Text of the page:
Determine if ASP.NET's Session Object has timed out
ASP.NET allows you to pass data, specific to a given user, between web pages
using the Session object as it did in prior
versions of ASP. This works great since you can store anything in it. My
advise, though, is don't use it. It won't work on web farms and has problems
when multiple web sites are hosted in virtual directories under IIS.
Also, ASP.NET uses a rolling timeout feature which discards a user's session
information if no request is seen within the timeout period. The default, set
in the web.config, is 20 minutes which is reset with each request.
If the session times out and you try to reference a previously set value in code
without checking first, you get the "Object reference not set" exception. Thus,
always check as shown:
'Add a value to the Session object.
If Session.Item("MyValue") Is Nothing Then
strValue = "XYZ" 'default value
strValue = Session.Item("MyValue").ToString()
So, why not just increase the timeout in the <system.web\sessionState>
item in the web.config? Because you may not want to increase the timeout period
for security reasons and other things can still pull the rug out from the
session object. For example, when running IIS 6 and the idle timeout property
of the worker process causes the entire process to end. So, you need to
know when session timeouts occur.
First, here is how the session is implemented. The HTTP protocol used by web
browsers to get files from web servers is stateless but ASP.NET needs to
know which requests came from the same user. The main way to do this is though
a non-persistent cookie, issued by the web server, that contains a
Session ID value. The ID is used to to access the user's specific
The session object is implemented by the HTTP module System.Web.SessionState.SessionStateModule,
which executes before any of the .aspx page's events. SessionStateModule uses
the EnableSessionState attribute from the
@Page directive to see if it needs to get the user’s session
information. If EnableSessionState is true, the default, the module gets all of
the user’s session data and sets the Session property of the Page class to an
instance of the HttpSessionState class.
Note that a cookie-less method of sessions can be implemented in ASP.NET where
the session ID is embedded in the URL. The Session information can be stored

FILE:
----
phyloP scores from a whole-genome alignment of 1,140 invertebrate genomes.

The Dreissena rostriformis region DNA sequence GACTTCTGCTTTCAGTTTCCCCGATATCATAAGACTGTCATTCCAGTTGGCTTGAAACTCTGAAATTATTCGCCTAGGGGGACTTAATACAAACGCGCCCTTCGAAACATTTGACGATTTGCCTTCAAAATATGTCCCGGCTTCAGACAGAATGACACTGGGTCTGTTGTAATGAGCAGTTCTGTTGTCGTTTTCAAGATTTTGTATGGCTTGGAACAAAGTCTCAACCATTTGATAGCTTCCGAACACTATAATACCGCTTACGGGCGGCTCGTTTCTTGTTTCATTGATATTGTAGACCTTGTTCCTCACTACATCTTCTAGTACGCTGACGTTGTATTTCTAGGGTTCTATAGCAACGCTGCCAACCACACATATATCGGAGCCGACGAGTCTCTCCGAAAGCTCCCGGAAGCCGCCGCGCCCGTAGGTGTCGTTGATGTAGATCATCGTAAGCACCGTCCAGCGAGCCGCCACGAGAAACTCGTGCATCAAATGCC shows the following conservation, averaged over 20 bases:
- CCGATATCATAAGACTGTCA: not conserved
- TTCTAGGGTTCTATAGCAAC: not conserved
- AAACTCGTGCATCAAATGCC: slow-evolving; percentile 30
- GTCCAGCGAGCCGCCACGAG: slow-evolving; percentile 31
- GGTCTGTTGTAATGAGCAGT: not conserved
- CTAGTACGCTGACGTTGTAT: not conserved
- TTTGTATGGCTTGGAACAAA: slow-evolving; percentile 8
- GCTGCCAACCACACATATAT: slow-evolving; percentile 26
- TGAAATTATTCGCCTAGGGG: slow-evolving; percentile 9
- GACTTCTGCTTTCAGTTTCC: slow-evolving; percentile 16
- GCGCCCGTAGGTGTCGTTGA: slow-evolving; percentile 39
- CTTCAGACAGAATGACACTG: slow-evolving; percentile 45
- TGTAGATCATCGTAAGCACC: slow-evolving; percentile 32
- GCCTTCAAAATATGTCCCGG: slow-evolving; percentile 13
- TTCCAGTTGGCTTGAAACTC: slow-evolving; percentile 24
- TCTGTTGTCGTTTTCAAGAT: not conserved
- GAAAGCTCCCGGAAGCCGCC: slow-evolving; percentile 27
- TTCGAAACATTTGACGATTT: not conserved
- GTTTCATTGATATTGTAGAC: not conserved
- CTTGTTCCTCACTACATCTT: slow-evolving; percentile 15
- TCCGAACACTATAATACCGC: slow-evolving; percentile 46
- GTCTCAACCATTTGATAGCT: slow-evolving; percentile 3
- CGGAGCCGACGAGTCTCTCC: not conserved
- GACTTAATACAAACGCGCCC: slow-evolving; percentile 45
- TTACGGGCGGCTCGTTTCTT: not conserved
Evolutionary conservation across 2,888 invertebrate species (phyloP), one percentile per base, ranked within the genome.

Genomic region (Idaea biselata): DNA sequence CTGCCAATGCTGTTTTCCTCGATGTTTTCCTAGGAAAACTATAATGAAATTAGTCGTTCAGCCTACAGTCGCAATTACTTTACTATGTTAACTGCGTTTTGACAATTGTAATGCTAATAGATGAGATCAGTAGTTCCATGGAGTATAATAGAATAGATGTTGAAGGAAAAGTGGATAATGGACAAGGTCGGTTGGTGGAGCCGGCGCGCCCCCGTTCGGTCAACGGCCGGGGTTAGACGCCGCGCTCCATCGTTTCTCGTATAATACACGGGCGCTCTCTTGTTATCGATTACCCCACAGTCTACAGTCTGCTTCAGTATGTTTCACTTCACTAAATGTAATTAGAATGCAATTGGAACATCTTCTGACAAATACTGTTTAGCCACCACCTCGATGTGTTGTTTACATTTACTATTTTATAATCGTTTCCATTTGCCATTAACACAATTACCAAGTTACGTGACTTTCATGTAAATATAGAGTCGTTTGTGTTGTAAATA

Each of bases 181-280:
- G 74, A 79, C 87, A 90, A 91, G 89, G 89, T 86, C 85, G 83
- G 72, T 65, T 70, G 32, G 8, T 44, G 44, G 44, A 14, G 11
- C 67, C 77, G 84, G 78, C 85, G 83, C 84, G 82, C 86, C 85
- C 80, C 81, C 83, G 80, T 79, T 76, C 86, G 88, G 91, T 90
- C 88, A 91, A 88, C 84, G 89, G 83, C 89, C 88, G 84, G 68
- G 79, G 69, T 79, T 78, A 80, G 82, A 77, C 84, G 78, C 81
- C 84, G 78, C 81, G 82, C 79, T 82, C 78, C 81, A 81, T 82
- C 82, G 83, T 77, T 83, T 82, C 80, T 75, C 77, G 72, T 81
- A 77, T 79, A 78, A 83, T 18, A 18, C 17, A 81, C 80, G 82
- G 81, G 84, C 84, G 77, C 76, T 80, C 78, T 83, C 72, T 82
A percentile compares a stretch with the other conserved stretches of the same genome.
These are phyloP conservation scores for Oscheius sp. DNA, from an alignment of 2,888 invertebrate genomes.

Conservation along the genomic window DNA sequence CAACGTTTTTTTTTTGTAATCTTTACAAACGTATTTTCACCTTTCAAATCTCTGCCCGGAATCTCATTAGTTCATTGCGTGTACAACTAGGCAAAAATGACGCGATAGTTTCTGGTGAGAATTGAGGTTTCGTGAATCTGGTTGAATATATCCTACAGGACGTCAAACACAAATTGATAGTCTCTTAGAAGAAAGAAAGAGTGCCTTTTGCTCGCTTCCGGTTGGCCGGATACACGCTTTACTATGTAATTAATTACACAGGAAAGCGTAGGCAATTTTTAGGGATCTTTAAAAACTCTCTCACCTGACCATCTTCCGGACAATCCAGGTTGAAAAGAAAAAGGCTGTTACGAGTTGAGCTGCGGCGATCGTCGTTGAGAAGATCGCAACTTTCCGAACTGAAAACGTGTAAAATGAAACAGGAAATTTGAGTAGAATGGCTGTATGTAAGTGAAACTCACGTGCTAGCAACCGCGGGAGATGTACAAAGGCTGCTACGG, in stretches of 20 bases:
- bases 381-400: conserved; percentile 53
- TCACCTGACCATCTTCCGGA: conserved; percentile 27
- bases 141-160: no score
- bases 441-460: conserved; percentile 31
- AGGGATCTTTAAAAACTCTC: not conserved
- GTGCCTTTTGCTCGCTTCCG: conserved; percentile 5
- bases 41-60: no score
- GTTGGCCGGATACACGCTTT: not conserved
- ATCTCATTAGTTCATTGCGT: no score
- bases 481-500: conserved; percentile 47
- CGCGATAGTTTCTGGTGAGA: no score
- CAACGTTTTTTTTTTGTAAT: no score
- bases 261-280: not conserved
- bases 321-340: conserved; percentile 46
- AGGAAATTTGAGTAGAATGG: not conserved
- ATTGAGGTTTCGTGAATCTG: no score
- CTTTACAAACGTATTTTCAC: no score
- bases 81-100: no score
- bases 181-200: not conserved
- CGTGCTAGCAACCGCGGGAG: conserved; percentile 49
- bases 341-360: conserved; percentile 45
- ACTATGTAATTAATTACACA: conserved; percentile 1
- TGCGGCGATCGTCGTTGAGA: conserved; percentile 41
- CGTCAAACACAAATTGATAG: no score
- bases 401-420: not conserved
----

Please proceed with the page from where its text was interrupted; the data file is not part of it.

in-process in the web server's memory, the default, with a state service, or a
SQL Server database. This page discusses in-process storage, but applies to the
other methods as well.
Here's what happens when a user requests an ASP.NET web page. If the page's
EnableSessionState value is true, the session module adds the
ASP.NET_SessionId cookie to the response. On subsequent requests to
the same web site, the browser supplies the ASP.NET_SessionId cookie which the
server side module uses to access the proper user’s information.
The ASP.NET HttpSessionState class has an IsNewSession
method that returns True if a new session was created for this request. But to
detect a session timeout, you also must look for the ASP.NET_SessionId cookie
in the request because you want to know if it is a timeout and not a new
session as when the application starts. If this is a new session but the cookie
is present, the session has timed out.
You need to do this check in every page that uses the session object. An easier
way is to have all of your pages inherit from a base
page and perform the check there.
Inheriting from a base page instead of System.Web.UI.Page:
Public Class MyPage
Base page code to check for session timeouts:
Public Class MyBasePage
Protected Overrides Sub OnInit(ByVal e As System.EventArgs)
' Call the base OnInit method.
If Not Context.Session Is Nothing Then
If Session.IsNewSession Then
Dim strCookieHeader As String = Request.Headers("Cookie")
If Not strCookieHeader Is Nothing Then
If strCookieHeader.ToUpper().IndexOf("ASP.NET_SESSIONID") >= 0 Then
'On timeouts, redirect user to timeout page.
When multiple web sites are hosted in virtual directories. The ASP.NET_SessionId
cookie has a default path of "/" which means that the browser will send it to
ALL virtual directories hosted in the same IIS site. One way to solve this is
to adjust the cookie created by ASP.Net to set the path to the virtual
directory for the particular application. Then the browser will not send it to
other virtual directories. The cookie can be adjusted in the Global.asax file.
Adjusting the path of the ASP.NET_SessionId cookie:
Sub Session_Start(ByVal sender As Object, ByVal e As EventArgs)
' Fires when the session is started
Dim oCookie As HttpCookie = Response.Cookies("ASP.NET_SessionId")
If Not oCookie Is Nothing Then
oCookie.Path = Request.ApplicationPath.ToLower()